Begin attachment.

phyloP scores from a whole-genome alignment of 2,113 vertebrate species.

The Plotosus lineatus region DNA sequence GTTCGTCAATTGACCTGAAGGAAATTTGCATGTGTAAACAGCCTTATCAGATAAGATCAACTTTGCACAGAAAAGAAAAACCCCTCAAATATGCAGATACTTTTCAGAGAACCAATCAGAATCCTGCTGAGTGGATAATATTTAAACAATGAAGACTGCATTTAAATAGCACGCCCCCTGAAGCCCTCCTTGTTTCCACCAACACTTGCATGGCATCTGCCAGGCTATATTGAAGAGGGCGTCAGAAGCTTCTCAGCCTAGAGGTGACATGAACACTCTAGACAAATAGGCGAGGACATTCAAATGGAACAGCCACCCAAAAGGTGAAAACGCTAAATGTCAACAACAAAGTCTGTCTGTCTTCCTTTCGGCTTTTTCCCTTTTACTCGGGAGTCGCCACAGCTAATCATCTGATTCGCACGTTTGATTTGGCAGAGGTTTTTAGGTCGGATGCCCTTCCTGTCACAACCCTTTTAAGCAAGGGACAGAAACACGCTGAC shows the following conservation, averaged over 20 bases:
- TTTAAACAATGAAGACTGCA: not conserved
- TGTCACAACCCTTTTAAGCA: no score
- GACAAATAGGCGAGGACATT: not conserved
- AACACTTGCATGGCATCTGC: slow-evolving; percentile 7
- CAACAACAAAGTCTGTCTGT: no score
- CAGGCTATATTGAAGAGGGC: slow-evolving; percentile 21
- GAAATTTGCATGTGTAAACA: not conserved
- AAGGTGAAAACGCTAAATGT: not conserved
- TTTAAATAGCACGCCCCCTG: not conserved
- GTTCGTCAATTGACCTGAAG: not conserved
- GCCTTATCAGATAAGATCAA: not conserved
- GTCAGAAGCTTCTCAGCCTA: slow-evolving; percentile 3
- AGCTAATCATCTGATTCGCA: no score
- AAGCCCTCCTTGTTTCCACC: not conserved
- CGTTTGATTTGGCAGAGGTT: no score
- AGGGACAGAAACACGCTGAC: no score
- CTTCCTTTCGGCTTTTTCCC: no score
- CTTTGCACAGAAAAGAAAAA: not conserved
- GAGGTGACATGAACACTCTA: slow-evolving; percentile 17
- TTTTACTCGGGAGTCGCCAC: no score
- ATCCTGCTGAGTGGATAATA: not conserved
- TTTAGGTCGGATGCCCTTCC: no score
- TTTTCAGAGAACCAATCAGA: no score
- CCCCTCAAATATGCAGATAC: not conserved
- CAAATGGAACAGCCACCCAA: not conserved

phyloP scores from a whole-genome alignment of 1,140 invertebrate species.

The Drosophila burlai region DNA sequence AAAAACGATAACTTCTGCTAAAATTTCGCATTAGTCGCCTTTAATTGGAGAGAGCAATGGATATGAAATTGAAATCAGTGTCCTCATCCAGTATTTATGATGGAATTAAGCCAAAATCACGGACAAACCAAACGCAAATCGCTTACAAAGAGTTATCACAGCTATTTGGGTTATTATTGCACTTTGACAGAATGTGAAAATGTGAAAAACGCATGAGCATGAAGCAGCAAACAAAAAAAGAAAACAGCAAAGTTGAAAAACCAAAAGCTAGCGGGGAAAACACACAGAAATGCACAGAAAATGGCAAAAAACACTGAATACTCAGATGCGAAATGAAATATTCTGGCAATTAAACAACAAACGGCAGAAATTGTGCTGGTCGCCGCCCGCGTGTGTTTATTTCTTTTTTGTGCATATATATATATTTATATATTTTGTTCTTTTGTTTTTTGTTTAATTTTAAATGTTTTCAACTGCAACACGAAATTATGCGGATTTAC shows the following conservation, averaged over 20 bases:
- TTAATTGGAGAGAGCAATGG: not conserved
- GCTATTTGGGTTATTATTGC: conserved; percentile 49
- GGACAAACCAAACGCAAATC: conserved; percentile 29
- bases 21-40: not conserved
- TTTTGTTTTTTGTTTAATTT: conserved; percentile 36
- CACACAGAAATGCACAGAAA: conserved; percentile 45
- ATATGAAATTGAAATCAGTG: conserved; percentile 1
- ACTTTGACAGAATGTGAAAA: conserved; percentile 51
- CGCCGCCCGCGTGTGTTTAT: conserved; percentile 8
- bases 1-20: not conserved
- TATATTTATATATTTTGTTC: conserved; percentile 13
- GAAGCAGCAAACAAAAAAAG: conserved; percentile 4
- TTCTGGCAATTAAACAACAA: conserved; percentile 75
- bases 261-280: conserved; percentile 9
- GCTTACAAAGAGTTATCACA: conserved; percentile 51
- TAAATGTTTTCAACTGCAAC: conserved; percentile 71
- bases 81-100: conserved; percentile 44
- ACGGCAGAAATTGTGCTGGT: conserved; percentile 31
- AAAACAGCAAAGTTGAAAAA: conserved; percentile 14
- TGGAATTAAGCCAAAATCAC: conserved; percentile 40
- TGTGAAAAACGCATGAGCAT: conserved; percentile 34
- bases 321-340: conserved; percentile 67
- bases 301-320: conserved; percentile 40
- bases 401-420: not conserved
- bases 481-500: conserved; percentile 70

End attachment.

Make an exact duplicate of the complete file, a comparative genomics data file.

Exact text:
phyloP scores from a whole-genome alignment of 2,113 vertebrate species.

The Plotosus lineatus region DNA sequence GTTCGTCAATTGACCTGAAGGAAATTTGCATGTGTAAACAGCCTTATCAGATAAGATCAACTTTGCACAGAAAAGAAAAACCCCTCAAATATGCAGATACTTTTCAGAGAACCAATCAGAATCCTGCTGAGTGGATAATATTTAAACAATGAAGACTGCATTTAAATAGCACGCCCCCTGAAGCCCTCCTTGTTTCCACCAACACTTGCATGGCATCTGCCAGGCTATATTGAAGAGGGCGTCAGAAGCTTCTCAGCCTAGAGGTGACATGAACACTCTAGACAAATAGGCGAGGACATTCAAATGGAACAGCCACCCAAAAGGTGAAAACGCTAAATGTCAACAACAAAGTCTGTCTGTCTTCCTTTCGGCTTTTTCCCTTTTACTCGGGAGTCGCCACAGCTAATCATCTGATTCGCACGTTTGATTTGGCAGAGGTTTTTAGGTCGGATGCCCTTCCTGTCACAACCCTTTTAAGCAAGGGACAGAAACACGCTGAC shows the following conservation, averaged over 20 bases:
- TTTAAACAATGAAGACTGCA: not conserved
- TGTCACAACCCTTTTAAGCA: no score
- GACAAATAGGCGAGGACATT: not conserved
- AACACTTGCATGGCATCTGC: slow-evolving; percentile 7
- CAACAACAAAGTCTGTCTGT: no score
- CAGGCTATATTGAAGAGGGC: slow-evolving; percentile 21
- GAAATTTGCATGTGTAAACA: not conserved
- AAGGTGAAAACGCTAAATGT: not conserved
- TTTAAATAGCACGCCCCCTG: not conserved
- GTTCGTCAATTGACCTGAAG: not conserved
- GCCTTATCAGATAAGATCAA: not conserved
- GTCAGAAGCTTCTCAGCCTA: slow-evolving; percentile 3
- AGCTAATCATCTGATTCGCA: no score
- AAGCCCTCCTTGTTTCCACC: not conserved
- CGTTTGATTTGGCAGAGGTT: no score
- AGGGACAGAAACACGCTGAC: no score
- CTTCCTTTCGGCTTTTTCCC: no score
- CTTTGCACAGAAAAGAAAAA: not conserved
- GAGGTGACATGAACACTCTA: slow-evolving; percentile 17
- TTTTACTCGGGAGTCGCCAC: no score
- ATCCTGCTGAGTGGATAATA: not conserved
- TTTAGGTCGGATGCCCTTCC: no score
- TTTTCAGAGAACCAATCAGA: no score
- CCCCTCAAATATGCAGATAC: not conserved
- CAAATGGAACAGCCACCCAA: not conserved

phyloP scores from a whole-genome alignment of 1,140 invertebrate species.

The Drosophila burlai region DNA sequence AAAAACGATAACTTCTGCTAAAATTTCGCATTAGTCGCCTTTAATTGGAGAGAGCAATGGATATGAAATTGAAATCAGTGTCCTCATCCAGTATTTATGATGGAATTAAGCCAAAATCACGGACAAACCAAACGCAAATCGCTTACAAAGAGTTATCACAGCTATTTGGGTTATTATTGCACTTTGACAGAATGTGAAAATGTGAAAAACGCATGAGCATGAAGCAGCAAACAAAAAAAGAAAACAGCAAAGTTGAAAAACCAAAAGCTAGCGGGGAAAACACACAGAAATGCACAGAAAATGGCAAAAAACACTGAATACTCAGATGCGAAATGAAATATTCTGGCAATTAAACAACAAACGGCAGAAATTGTGCTGGTCGCCGCCCGCGTGTGTTTATTTCTTTTTTGTGCATATATATATATTTATATATTTTGTTCTTTTGTTTTTTGTTTAATTTTAAATGTTTTCAACTGCAACACGAAATTATGCGGATTTAC shows the following conservation, averaged over 20 bases:
- TTAATTGGAGAGAGCAATGG: not conserved
- GCTATTTGGGTTATTATTGC: conserved; percentile 49
- GGACAAACCAAACGCAAATC: conserved; percentile 29
- bases 21-40: not conserved
- TTTTGTTTTTTGTTTAATTT: conserved; percentile 36
- CACACAGAAATGCACAGAAA: conserved; percentile 45
- ATATGAAATTGAAATCAGTG: conserved; percentile 1
- ACTTTGACAGAATGTGAAAA: conserved; percentile 51
- CGCCGCCCGCGTGTGTTTAT: conserved; percentile 8
- bases 1-20: not conserved
- TATATTTATATATTTTGTTC: conserved; percentile 13
- GAAGCAGCAAACAAAAAAAG: conserved; percentile 4
- TTCTGGCAATTAAACAACAA: conserved; percentile 75
- bases 261-280: conserved; percentile 9
- GCTTACAAAGAGTTATCACA: conserved; percentile 51
- TAAATGTTTTCAACTGCAAC: conserved; percentile 71
- bases 81-100: conserved; percentile 44
- ACGGCAGAAATTGTGCTGGT: conserved; percentile 31
- AAAACAGCAAAGTTGAAAAA: conserved; percentile 14
- TGGAATTAAGCCAAAATCAC: conserved; percentile 40
- TGTGAAAAACGCATGAGCAT: conserved; percentile 34
- bases 321-340: conserved; percentile 67
- bases 301-320: conserved; percentile 40
- bases 401-420: not conserved
- bases 481-500: conserved; percentile 70